On Long Island, we find ourselves drawn to the water that surrounds us. It calls us, and we seek it out.
The water is a place to swim and boat, to fish and surf, to paddle and sail. We walk and bike along its shore, stretch out before it to read a good book, and eat dinner while gazing at its moonlit beauty. For some of us, it’s a place of work. For most of us, it’s a place to play. It’s a magnet for tourists and a sanctuary for our overworked and overstressed selves.
But over the years, we’ve treated it badly — mostly, by dumping nitrogen in it. Some of that comes from the fertilizers we use on our lawns and crops. A little comes from the air. But most of it comes from the cesspools and septic tanks that inadequately filter the wastewater we produce at home and at work.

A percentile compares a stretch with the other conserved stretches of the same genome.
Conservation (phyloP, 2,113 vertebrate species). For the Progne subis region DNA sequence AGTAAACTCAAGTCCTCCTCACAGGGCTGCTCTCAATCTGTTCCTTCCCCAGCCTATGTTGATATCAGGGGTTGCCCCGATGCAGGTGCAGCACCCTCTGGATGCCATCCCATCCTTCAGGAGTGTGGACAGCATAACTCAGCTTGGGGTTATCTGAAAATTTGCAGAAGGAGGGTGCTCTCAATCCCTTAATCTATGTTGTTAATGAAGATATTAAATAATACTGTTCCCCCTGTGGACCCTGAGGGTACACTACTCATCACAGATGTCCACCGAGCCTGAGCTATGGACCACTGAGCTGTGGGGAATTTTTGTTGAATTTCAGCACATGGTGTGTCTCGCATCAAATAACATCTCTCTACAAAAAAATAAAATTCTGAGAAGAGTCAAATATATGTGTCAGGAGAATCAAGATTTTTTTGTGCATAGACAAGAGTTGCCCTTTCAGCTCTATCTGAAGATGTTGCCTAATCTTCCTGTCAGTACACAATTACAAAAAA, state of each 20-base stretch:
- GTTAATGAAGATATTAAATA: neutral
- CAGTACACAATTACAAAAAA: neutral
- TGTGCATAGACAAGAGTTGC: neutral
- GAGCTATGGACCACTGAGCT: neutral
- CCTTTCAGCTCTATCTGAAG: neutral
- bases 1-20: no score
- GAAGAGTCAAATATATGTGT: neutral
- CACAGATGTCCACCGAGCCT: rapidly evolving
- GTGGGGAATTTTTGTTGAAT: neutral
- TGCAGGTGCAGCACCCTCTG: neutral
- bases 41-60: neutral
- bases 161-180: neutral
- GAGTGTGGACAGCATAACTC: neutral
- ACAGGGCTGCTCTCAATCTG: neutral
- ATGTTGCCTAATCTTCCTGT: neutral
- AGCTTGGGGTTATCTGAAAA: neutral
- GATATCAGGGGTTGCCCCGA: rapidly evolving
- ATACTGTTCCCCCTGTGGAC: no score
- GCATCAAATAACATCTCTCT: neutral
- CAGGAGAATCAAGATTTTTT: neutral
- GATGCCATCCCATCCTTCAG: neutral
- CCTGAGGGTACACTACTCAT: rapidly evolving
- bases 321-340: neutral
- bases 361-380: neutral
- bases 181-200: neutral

We know all this. The science is rock solid.
We also know what excess nitrogen has done to our water.
It has fueled the algal blooms that have decimated our shellfishing industry. It has killed much of the eel grass that makes up the marshlands that protect us from storms. It has depleted oxygen levels, creating dead zones in which fish cannot survive, as in three big fish kills in the Peconic River in 2015. It can turn some lakes, like Agawam Lake in Southampton and Lake Ronkonkoma, so toxic that swimming and other activities in them are banned.
It’s taken a long time, and lots of studies and public education, but most Long Islanders understand well the region’s nitrogen problem.
They also understand that something must be done to address it.